By JARED DOWNING & KO KO AUNG | FRONTIER
The neatly organised and labelled bottles and jars that line the shelves of Dr Thun Myint’s tiny clinic are similar to what you might see in most medical practices, except that they were concocted from formulae thousands of years old. The doctor, a grey-haired man with glasses and a stethoscope, started his traditional medicine practice in the 70s. He didn’t need a licence then.
Myanmar’s traditional remedies have been handed down from master to pupil for generations. The Ministry of Health has spent the last few decades trying to standardise them. The Department of Traditional Medicine, which is responsible for licensing practitioners, operates more than 20 traditional medicine hospitals throughout the country, including 100-bed facilities in Yangon and Mandalay, as well as about 240 public clinics. There are two government traditional pharmaceutical factories and a traditional medicine university in Mandalay. In 2013, the DTM distributed 26,000 emergency traditional medicine kits to rural areas.
Traditional indigenous medicine went into decline during British rule and did not begin to recover until the 1950s. The DTM was established in 1989 “with the aim to extend the health care services for both rural and urban areas,” said a government pamphlet.
Dr Thun Myint also suspects an economic motive: Traditional remedies are usually much cheaper than Western medicine, which means they play a cost-effective complementary role in the state healthcare system.
Dr Thun Myint’s licence is more than a rubber stamp. He often hears of illegal traditional medicine clinics being shut down and the practitioners arrested. He acquired his licence in the 1990s: it must be renewed every three years but the process is becoming more difficult for those without a degree in traditional medicine. “There are only certain times when the government allows [doctors without degrees] to apply for a licence, and we don’t know when,” he said.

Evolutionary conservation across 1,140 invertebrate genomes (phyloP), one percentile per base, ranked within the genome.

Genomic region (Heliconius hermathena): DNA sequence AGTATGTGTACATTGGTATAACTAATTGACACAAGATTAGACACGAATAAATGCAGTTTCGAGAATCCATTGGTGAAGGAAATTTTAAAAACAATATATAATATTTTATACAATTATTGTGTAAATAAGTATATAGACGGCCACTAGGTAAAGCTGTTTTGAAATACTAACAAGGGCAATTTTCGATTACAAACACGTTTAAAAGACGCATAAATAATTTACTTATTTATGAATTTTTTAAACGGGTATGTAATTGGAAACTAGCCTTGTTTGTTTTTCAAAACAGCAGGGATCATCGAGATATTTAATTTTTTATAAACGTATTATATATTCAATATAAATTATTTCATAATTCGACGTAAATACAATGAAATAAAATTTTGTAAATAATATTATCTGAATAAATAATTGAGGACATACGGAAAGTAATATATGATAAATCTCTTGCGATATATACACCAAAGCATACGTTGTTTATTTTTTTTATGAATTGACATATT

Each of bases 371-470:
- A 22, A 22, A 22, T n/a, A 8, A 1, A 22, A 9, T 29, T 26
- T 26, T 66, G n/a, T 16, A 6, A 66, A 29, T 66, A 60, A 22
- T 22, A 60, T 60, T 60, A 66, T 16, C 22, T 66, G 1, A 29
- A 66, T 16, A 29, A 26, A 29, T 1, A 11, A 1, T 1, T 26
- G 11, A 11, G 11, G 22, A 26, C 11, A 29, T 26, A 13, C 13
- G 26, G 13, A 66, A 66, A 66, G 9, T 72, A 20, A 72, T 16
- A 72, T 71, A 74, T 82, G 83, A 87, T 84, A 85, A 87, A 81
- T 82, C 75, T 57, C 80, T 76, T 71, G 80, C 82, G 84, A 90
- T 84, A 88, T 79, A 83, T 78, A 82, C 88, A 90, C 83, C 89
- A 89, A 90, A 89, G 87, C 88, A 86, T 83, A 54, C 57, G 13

Dr Kyaw Thein Htay is Pro-rector of the University of Traditional Medicine in Mandalay, which has a five-year bachelor’s program that includes a year-long internship. For him, the growing emphasis on formal education is a step forward. “What is most important for Myanmar traditional medicine is research,” he said.
As an academic discipline, traditional medicine is a vast, ancient and often subjective mixture of traditions from throughout Asia. The university has organised its curriculum into categories such as the Desana system, rooted in Buddhist philosophy, and the Bethitzza system, which originated in Ayurvedic Hinduism.
It is subjective concerns that drive patients to consult Dr Thun Myint, who specialises in gall bladder and prostate ailments. He insists on making his pills, powders and balms himself. “I do it how I learned, how I always have,” he said. “The manufactured medicine is different.”